She’d seen others become this way and knew the signs: burnout was setting in. Not content with letting her joy completely slip away, Laura knew she had to take action.
She attended a stress resilience training class and was reminded of self-care practices she once knew but had forgotten. She left the class with renewed purpose. She loved the job and couldn’t imagine being the crusty type—but if she continued down the present path, it might happen.
Laura took a few of the tools she learned in class and created a morning ritual. Before she went to work, she sat silently for five minutes, just breathing. After this she reflected on what she was most grateful for, writing three of these things down in her notebook. From her gratitude practice, she moved to her favorite part of the morning: dancing to some of her favorite music. Only after these three things did she make herself a delicious meal and then head to work.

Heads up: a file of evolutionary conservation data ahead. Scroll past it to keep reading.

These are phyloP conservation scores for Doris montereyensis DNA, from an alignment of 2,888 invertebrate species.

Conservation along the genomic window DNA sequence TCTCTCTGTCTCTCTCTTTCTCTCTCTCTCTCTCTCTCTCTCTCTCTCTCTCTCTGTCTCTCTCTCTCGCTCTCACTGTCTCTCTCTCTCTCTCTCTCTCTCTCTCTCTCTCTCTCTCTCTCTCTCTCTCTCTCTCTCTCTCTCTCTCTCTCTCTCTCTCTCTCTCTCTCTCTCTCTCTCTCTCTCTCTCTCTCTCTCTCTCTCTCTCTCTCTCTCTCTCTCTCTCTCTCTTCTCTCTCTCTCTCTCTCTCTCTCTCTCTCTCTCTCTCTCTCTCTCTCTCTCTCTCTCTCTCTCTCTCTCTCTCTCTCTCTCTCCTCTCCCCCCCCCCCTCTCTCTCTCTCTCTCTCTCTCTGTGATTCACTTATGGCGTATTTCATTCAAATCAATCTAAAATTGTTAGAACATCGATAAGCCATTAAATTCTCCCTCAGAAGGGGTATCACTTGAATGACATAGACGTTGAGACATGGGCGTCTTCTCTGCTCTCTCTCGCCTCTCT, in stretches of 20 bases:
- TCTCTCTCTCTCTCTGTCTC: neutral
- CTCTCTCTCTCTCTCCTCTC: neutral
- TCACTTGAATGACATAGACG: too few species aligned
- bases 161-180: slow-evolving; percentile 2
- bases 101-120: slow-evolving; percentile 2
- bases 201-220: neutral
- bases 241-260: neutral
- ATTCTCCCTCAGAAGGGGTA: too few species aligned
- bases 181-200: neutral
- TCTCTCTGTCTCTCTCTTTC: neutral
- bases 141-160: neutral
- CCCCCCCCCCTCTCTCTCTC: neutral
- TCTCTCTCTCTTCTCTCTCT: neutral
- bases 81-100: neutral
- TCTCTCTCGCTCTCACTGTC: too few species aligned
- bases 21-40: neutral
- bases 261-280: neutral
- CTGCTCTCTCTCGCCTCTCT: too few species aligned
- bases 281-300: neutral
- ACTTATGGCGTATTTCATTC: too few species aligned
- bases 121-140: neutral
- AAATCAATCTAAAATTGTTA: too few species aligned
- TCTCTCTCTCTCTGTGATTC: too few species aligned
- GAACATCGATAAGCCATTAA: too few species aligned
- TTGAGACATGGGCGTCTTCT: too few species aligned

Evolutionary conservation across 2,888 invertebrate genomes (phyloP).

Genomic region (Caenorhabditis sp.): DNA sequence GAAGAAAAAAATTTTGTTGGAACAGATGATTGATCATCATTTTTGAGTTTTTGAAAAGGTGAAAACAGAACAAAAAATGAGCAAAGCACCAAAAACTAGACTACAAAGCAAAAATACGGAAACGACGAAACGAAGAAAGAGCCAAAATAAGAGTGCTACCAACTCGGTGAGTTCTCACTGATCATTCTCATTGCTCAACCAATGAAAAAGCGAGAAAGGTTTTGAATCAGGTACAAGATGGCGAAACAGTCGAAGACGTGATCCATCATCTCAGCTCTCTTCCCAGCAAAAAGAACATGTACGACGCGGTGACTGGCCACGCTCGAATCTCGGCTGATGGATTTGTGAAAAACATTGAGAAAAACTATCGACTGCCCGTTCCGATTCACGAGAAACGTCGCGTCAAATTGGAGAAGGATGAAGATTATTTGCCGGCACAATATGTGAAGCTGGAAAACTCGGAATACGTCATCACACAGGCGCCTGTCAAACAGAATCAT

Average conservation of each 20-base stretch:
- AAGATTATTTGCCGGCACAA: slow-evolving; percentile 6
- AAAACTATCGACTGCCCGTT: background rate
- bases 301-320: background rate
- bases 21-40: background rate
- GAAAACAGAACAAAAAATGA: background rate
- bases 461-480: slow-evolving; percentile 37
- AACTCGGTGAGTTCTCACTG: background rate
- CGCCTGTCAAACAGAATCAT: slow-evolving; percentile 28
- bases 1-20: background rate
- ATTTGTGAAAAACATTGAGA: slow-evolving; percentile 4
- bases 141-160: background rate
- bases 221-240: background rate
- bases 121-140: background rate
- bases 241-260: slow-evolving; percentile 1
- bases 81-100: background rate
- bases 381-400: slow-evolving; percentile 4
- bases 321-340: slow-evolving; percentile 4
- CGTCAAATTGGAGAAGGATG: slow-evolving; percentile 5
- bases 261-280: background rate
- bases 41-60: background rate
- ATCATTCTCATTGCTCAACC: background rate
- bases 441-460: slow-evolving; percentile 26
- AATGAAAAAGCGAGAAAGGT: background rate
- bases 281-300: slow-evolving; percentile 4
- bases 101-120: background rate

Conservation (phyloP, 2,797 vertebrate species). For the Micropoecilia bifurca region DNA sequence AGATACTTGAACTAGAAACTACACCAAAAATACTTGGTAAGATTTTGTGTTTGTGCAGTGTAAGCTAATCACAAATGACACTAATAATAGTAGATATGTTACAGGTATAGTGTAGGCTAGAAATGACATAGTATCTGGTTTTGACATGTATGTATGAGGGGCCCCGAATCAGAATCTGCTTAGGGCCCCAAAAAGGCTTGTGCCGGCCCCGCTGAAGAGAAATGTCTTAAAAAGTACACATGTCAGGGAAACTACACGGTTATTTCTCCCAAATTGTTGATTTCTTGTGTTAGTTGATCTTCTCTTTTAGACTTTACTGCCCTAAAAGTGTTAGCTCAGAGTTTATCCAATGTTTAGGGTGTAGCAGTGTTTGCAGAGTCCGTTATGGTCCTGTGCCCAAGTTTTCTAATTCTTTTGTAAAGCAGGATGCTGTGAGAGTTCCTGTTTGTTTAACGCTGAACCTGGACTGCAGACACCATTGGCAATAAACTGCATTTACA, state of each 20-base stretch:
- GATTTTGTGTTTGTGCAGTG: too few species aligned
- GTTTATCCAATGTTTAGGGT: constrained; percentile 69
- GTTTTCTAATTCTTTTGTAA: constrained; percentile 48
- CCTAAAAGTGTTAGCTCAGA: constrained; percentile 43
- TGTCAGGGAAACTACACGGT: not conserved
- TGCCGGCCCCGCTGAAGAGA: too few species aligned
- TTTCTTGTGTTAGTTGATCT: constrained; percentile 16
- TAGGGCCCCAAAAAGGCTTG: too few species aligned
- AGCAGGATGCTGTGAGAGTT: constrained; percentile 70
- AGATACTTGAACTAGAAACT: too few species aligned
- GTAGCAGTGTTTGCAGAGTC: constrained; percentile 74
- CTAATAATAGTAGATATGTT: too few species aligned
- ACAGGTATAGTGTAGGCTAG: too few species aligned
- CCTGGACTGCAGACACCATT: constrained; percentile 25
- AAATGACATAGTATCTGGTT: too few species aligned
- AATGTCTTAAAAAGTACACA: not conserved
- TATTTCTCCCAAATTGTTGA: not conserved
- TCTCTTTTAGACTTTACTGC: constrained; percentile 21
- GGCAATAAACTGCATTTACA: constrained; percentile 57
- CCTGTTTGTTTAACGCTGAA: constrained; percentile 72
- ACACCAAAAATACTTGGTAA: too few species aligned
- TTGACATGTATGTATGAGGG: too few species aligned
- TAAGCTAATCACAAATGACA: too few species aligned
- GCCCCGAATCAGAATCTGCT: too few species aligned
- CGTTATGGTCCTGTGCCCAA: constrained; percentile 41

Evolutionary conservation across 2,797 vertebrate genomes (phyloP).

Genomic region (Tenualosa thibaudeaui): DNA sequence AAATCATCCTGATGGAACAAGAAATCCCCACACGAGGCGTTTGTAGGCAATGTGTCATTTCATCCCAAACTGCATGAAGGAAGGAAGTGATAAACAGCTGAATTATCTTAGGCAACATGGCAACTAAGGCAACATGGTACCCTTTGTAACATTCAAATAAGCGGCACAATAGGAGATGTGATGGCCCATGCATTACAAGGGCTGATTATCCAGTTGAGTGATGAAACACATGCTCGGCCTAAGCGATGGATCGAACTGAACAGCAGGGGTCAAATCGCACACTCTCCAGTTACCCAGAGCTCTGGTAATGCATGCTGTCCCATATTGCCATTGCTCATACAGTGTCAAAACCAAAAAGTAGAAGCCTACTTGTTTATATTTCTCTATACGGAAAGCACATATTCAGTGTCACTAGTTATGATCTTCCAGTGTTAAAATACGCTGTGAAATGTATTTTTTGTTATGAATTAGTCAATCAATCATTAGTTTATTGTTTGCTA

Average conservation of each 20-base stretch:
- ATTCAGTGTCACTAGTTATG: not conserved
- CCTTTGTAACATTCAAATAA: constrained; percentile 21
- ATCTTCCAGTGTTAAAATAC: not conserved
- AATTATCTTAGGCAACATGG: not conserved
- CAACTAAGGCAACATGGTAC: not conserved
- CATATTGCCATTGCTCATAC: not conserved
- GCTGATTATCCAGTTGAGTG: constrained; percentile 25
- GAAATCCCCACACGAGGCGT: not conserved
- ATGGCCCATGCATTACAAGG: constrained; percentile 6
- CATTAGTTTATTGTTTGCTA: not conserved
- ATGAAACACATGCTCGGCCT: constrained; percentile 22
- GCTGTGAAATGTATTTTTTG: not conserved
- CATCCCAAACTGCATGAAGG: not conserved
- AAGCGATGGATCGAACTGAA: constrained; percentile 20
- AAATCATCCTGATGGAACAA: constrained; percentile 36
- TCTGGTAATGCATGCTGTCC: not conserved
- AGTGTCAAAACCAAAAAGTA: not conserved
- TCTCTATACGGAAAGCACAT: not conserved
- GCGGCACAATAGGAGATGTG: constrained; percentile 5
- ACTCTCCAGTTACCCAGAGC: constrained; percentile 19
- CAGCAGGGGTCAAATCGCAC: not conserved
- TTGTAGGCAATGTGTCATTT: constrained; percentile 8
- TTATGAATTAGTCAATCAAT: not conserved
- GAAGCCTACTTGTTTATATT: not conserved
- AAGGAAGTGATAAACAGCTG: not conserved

A challenging role
9-1-1 professionals know this job takes a toll. It can cause gradual changes in the way we see the world, think about people, interact with family and friends, along with changes in the way we feel. For years now, research specific to the 9-1-1 industry have supported these revelations, showing the connection between duty-related trauma and PTSD symptoms (Troxell, 2008; Pierce & Lilly, 2012), the impact of compassion fatigue and emotional labor (Tracy, 1998; Goold, 2010), and the physical effects of working in the profession (Lilly et al., 2015)